Janessa said “it just seemed natural” to march after Trump’s divisive campaign and insults to women. She hoped the protests around the nation might have an impact on how the Trump administration treats women.
Protesters, including many men, were peaceful and even jubilant, dancing to percussion bands and taking family photos by Lake Merritt. Many expressed apprehension about what Trump’s presidency would mean for their children.
“We’re scared for our daughter, so we came out,” said Myra, 37, who lives in nearby Berkeley. “She thinks she’s going to get hurt. We wanted to give her a little hope.”
But one Californian asked: “Where was everyone before the election? Why didn’t they march then? Or better yet, why didn’t they vote for Hillary?”
Six cities in Indiana hosted protests, the largest one in Indianapolis, where an estimated 7,500 Hoosiers marched to the Statehouse to hear more than two hours of speeches by more than a dozen speakers.
There, the event began with the crowd singing the “Star Spangled Banner” and concluded with message, “God bless the Hoosier State.” An ASL interpreter was on hand for the deaf.
As the speakers and members of the crowd worried about the prospects for racial and religious minorities and women, most preached a message of unity as well as opposition to the new president.
“We came here with one resolve, to say we are not going back,” said Rabbi Sandy Sasso, of Indianapolis.
“What got us here today is love,” said the Rev. Suzanna Wille, from All-Saints Episcopal Church in Indianapolis. “If you are white, I hope you are here for love of those who are black. If you speak Spanish, I hope you are here for love of those of us who speak English. If you are straight, I hope you love those who are gay, lesbian, bisexual and queer. If you were born here, be here to love immigrants, people of all faiths, stand here because you love those of no faith and of a faith other than your own.”
Organizer Terri Siler said, “I never expected this turnout. When I started this I thought I’d be lucky to get 1,000 people.”
State Rep. Carey Hamilton, from Indianapolis’ North Side, told the crowd: “Friends, we all realize we are waking up, we realize we have work to do. Only a strong democracy can deliver the more equal and more just society we all desire.”
In Fort Wayne, Indiana, more than 25 organizations, local and national, helped coordinate the rally, including Physicians for a National Health Program, Planned Parent Advocates of Indiana and Kentucky, Indiana Beyond Coal, the United Automobile Workers, the YWCA, and the Center for Nonviolence.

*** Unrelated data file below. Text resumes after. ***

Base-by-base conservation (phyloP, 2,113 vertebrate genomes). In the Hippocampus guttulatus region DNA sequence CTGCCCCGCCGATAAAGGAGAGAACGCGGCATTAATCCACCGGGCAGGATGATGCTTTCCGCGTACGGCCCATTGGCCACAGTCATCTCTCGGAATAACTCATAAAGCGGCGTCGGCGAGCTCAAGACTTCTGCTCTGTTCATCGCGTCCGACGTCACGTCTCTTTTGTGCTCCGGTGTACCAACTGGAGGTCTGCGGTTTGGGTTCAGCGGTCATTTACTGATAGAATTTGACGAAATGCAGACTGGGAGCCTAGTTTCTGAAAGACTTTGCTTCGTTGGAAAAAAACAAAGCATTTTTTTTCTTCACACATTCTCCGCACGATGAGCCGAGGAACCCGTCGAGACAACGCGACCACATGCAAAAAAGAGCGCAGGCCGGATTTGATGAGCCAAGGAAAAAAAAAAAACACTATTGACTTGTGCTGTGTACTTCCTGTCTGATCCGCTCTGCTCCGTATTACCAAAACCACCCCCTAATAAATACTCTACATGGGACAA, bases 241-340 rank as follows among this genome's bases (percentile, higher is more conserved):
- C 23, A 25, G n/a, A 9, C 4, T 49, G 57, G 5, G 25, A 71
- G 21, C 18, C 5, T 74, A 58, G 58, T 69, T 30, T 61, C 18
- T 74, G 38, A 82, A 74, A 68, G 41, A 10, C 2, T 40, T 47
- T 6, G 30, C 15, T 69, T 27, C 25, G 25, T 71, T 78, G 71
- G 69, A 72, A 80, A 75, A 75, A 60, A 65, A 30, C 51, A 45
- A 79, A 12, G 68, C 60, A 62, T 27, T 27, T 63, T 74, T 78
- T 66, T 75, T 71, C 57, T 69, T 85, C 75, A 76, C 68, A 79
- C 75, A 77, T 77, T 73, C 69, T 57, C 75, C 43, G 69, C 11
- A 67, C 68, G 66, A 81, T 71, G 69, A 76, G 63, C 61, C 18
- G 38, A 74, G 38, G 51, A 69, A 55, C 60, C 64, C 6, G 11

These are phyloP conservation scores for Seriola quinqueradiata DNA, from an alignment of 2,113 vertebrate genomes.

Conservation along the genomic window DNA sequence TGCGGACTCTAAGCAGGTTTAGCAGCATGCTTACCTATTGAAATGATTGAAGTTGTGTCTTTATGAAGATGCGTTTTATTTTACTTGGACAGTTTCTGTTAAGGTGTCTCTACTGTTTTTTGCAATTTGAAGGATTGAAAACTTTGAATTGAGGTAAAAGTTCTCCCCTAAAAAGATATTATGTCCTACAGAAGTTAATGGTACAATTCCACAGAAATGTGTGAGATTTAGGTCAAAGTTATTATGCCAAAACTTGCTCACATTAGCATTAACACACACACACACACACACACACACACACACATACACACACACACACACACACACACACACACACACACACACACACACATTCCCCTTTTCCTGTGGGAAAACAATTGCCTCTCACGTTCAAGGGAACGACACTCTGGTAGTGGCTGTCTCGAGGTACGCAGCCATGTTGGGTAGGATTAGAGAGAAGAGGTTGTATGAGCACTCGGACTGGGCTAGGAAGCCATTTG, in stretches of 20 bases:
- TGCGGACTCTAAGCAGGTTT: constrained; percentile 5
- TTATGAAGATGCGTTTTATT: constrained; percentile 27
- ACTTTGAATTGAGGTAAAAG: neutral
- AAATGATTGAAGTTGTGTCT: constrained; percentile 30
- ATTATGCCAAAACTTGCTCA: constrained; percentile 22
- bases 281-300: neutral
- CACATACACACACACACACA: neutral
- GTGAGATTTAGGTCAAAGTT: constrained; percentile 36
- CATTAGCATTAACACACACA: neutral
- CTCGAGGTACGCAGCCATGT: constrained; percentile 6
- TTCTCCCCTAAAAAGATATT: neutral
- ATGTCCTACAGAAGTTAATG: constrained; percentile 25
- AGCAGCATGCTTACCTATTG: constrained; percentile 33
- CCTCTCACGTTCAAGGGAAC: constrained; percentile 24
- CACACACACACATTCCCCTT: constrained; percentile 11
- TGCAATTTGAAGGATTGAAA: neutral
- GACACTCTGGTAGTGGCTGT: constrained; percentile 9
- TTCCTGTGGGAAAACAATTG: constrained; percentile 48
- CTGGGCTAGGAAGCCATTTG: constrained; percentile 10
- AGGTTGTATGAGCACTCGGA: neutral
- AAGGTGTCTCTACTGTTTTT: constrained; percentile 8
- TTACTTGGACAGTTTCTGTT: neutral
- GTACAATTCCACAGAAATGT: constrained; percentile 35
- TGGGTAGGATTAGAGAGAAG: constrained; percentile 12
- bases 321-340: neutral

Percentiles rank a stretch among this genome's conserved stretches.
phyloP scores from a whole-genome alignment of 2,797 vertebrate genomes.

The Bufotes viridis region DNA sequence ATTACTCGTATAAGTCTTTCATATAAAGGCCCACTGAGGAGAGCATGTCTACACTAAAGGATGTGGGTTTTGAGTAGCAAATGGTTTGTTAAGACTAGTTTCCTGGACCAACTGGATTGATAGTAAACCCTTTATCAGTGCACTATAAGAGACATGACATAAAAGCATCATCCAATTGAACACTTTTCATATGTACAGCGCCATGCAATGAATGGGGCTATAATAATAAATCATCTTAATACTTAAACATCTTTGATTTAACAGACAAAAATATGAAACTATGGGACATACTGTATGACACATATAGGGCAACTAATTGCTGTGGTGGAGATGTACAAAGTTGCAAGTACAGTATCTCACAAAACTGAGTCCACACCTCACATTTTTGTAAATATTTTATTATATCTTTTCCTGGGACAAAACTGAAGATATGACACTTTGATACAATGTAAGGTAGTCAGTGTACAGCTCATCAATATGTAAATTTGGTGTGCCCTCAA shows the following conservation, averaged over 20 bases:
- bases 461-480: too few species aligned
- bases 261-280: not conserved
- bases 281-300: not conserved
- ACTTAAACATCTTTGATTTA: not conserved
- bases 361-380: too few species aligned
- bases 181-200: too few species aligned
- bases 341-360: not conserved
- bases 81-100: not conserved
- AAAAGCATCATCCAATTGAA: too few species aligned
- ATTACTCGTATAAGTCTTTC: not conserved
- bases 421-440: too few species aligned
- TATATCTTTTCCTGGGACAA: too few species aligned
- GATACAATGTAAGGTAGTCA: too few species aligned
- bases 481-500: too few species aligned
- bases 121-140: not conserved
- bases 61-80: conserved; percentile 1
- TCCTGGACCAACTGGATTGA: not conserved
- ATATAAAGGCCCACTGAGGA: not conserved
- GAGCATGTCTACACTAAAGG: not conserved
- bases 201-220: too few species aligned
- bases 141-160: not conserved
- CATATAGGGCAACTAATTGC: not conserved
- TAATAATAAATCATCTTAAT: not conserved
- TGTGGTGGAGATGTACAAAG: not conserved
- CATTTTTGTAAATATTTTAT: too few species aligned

Sarah Hyndman, an event organizer, said the rally was about more than election results.
“The election results caused concern, but this rally is about us and what we can do,” Hyndman said. “That’s why we call the rally ‘Our Promise.’ This is not a protest, but rather a promise to get involved.”
About, 1,000 attended in Fort Wayne. There, Fort Wayne, Phyllis Bush, with the Northeast Indiana Friends of Public Education, spoke of her disappointment in the nomination of public school enemy Betsy DeVos for secretary of education.
DeVos, of Michigan, has suggested eliminating the public school system in Detroit, and turning everything over — including all state and federal education money — to private corporations.
“We want to bring awareness to the plight of public education and get more parents, taxpayers, citizens and anyone with a pulse aware that the future of public education is in danger, particularly with this nominee,” Bush said. “DeVos is unqualified, has no background in education, and her main qualification is that she was a big donor.”
Palermo Galindo, president of the Greater Fort Wayne Hispanic Chamber of Commerce, was worried about Trump’s divisive rhetoric and his policies on race and immigration.
“Immigrants make significant contributions to our society,” Galindo said. “In 2010 there were 12,000 new Latino business owners in Indiana. We need to carry the promise to them and let them know ‘Sí, se puede:’ Yes, we can.”
In her speech, Amanda Meier, United Auto Workers Community Action Program chairwoman for Greater Allen County, told the crowd that that decent wages for workers and social justice are intrinsically linked and must be respected.
“Unions set the standards for wages and we all gain from collective bargaining, but organized labor also focuses on social justice, not just workplace issues,” Meyer said. “We marched alongside Dr. King through the years and we’ve continued to stand on the side of justice, including supporting LGBT and immigrant rights. An injury to one is an injury to all, and we must never forget that we can create change.”
Farah Combs, an Arabic lecturer at Indiana University/Purdue University–Fort Wayne, spoke of living through a political campaign as an Arab woman and a Muslim in a climate that was friendly to neither.
“I’m an Arab woman, a Muslim and an American. The United States provided me with a college education, an opportunity that no other country would give me,” Combs said. “To paraphrase Abraham Lincoln, ‘Those who deny freedom don’t deserve it.’ I love this country as much as Trump does.”
Kelly Convery, a neonatal lactation consultant at Hospital of the University of Pennsylvania, joined thousands protesting in Philadelphia.
“I marched for my patients and the very real threat to women’s health care,” said Convery. “I marched for my nephews and their future.”
She had a message for Trump, who directed the White House spokesman during the protest to give a statement that misstated turnout at the inauguration. “Mr. President, you can cushion yourself with lies about crowd size, protect your fragile ego with rants about the fake media, insulate your supporters even further with the propaganda of Fox News – but we are STILL here,” Convery said. “We are watching. We’re the majority. And you’re in for one hell of a fight.”
Courthouse News reporters Britain Eakin reported from Washington, D.C.; Kelsey Jukam from Austin, Texas; Helen Christophi from Oakland, California; Sabrina Canfield and Giuseppe Catania from New Orleans; David Wells from Indianapolis; Chris Randolph from Fort Wayne, Indiana; Kayla Goggin from Atlanta; Dionne Cordell-Whitney from Minneapolis-St. Paul; and Lana Morelli from Philadelphia. The story was edited by CNS staff in New England.